First Aid Kit Essentials: What You Need to Keep Handy
If you’re reading this article, then chances are high that you’re a human being who will, at some point in the future, get injured in some way. Injuries can range from simple cuts and scrapes, to more serious problems like broken bones and wounds requiring stitches. Regardless of the severity of the injury, having a well-stocked first aid kit is one of the best ways to stay prepared and ensure you can take care of yourself or those around you in case of any emergency.
Here are some essentials that you should consider including in your first aid kit:
Disposable Sterile Gloves: When dealing with open wounds, it’s essential to avoid contamination with dirt or bacteria. Keep a few packages of sterile, non-latex gloves in your first aid kit and replace them after use.
Flashlight and Extra Batteries: A flashlight can come in handy if you need to help someone in the dark, such as during a power outage. Keep extra batteries in your kit and check them regularly to make sure they are still functional.
Rubbing Alcohol Swabs: These are necessary to clean and disinfect wounded areas.
Adhesive Bandages (such as Band-Aids): These are multi-purpose gems that can be used to keep a cut clean or cushion a blister. It’s important to have a variety of sizes and styles in your first aid kit.
Sterile Gauze Pads: These are perfect for placing on burns, bad scrapes, or larger cuts that need help clotting.
Medical Tape: This is used to hold the gauze in place, and can even be cut into strips to hold large cuts together until the injured person can be stitched up at a hospital.
Scissors: Keep a pair of scissors in your kit to cut the tape or gauze pad into the required size or shape. They’re also helpful when cutting away fabric in case of serious injuries.
Tweezers: These are necessary to remove splinters, bits of gravel, or other foreign objects that may become lodged in the skin.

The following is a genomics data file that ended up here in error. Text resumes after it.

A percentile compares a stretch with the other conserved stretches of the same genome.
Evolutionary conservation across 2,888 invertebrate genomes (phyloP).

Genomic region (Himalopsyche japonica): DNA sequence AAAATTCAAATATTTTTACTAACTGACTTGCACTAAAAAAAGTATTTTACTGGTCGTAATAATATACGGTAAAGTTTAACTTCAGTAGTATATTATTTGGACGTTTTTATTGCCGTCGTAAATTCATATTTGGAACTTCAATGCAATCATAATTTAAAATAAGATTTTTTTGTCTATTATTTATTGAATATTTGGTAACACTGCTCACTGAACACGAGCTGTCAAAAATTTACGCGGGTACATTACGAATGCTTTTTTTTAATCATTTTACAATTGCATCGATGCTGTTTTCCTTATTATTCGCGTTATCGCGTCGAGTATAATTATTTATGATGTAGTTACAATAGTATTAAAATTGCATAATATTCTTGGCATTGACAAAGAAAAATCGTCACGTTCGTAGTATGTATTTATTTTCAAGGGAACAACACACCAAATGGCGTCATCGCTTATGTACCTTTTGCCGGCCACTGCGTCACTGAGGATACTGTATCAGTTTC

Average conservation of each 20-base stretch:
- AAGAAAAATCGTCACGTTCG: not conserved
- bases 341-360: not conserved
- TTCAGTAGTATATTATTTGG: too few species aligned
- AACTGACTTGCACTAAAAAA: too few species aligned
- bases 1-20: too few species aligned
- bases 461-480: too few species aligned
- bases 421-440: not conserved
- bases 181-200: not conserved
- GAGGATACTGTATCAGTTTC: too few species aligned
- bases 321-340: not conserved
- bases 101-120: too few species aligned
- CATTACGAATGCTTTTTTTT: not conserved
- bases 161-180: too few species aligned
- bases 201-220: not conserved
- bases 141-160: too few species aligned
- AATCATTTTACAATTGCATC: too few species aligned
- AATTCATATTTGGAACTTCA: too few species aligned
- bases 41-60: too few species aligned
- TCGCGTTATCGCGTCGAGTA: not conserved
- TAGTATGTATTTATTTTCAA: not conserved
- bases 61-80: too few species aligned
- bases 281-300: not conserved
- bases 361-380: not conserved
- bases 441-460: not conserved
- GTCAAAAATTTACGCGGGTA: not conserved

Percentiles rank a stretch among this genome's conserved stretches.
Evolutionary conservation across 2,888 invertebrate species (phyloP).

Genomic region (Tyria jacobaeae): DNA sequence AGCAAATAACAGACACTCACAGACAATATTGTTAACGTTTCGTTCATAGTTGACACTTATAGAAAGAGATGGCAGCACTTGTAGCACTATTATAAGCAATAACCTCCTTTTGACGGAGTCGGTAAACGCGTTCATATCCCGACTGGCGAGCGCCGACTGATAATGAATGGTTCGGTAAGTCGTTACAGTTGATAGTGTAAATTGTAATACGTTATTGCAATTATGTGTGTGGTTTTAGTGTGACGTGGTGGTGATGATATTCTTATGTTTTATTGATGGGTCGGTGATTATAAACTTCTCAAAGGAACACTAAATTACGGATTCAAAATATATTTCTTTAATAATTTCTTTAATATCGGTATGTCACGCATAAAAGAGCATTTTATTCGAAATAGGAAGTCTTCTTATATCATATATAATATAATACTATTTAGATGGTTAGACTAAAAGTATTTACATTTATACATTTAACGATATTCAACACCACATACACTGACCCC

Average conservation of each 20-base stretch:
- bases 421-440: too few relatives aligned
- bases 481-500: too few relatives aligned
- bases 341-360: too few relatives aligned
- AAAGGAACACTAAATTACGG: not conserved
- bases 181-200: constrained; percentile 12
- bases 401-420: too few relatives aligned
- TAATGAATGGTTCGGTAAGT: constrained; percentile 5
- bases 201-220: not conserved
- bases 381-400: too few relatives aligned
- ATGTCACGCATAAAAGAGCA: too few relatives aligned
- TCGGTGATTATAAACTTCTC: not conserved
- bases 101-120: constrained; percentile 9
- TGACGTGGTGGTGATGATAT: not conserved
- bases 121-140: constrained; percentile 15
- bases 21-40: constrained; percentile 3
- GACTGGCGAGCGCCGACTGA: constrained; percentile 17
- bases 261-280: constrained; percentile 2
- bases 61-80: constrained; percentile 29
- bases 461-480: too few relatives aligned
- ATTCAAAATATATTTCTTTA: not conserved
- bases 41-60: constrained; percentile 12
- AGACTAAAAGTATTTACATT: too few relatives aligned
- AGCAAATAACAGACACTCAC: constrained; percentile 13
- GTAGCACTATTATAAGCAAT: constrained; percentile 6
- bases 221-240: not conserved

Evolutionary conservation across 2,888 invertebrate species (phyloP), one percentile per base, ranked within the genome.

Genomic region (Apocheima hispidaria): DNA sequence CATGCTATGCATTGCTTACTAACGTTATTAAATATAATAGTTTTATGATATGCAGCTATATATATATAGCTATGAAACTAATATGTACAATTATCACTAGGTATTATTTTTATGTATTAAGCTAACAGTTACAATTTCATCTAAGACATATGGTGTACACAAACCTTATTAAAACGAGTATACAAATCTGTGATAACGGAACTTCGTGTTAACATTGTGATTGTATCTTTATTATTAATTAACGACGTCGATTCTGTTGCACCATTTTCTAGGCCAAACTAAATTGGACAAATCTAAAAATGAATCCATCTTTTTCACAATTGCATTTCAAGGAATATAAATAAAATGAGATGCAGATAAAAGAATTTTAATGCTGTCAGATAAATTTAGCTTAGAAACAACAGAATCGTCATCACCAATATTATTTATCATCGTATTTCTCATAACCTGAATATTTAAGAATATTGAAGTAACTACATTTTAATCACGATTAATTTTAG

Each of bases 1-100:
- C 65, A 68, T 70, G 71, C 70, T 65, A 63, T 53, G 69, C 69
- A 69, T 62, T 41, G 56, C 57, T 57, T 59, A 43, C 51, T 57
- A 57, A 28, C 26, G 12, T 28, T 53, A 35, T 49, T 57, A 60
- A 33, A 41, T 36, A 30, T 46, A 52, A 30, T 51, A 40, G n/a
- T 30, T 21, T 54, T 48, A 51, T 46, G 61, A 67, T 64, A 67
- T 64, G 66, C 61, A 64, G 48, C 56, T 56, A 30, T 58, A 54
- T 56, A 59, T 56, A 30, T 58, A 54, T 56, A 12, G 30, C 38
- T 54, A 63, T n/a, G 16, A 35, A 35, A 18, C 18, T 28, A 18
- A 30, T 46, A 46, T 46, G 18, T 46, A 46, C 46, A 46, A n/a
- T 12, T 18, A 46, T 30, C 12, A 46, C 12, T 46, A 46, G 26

Hydrocortisone Cream: It is used to alleviate itching and swelling from reactions to insect bites and bee stings.
Cloth Bandage and Clips: These are ideal for immobilizing wrist, ankle, and knee injuries and can also be used as a makeshift sling. It’s critical to familiarize yourself with bandaging techniques for different injuries so that you’ll know what you’re doing in case you ever need to use them.
Chemical “Instant” Ice Pack: These are a brilliant invention that contains chemicals which, when the pack is crushed, will meld together to create a cold effect. They’re useful for keeping in your car or home when you cannot use a freezer pack.
Thermometer: In case someone’s running a fever, you can monitor their temperature to determine whether there’s improvement or if they require additional treatment.
Pain Relief Medication: Ibuprofen is ideal, but acetaminophen is also useful to keep on hand. They do serve different purposes: the former is great for muscle and injury pain and reducing inflammation, while the latter is better for reducing fevers and alleviating headaches. Acetaminophen is safer for pregnant or nursing women.
In addition to all of these items, you should include a laminated – or otherwise waterproofed – list of emergency phone numbers such as local hospitals, primary care physicians, other healthcare workers (naturopaths, chiropractors, therapists), next of kin/emergency contact, family members, and even veterinarians (in case of emergency pet first aid). You should also have a first aid manual on hand in case the caregiver’s mind goes blank under duress.
Lastly, you may wish to put a reflective blanket in your kit to help treat shock, as well as a bottle of spring water, Gatorade (to neutralize electrolytes if the patient is dehydrated), and some energy bars that can be used to boost blood sugar. These are especially important if you carry a car’s first aid kit as accidents can happen anytime.
When choosing what to add to your first aid kit, it is always better to have something and never need it than need it and not have it. Make a checklist of the essential items mentioned above and keep them handy to stay prepared for any emergency, big or small.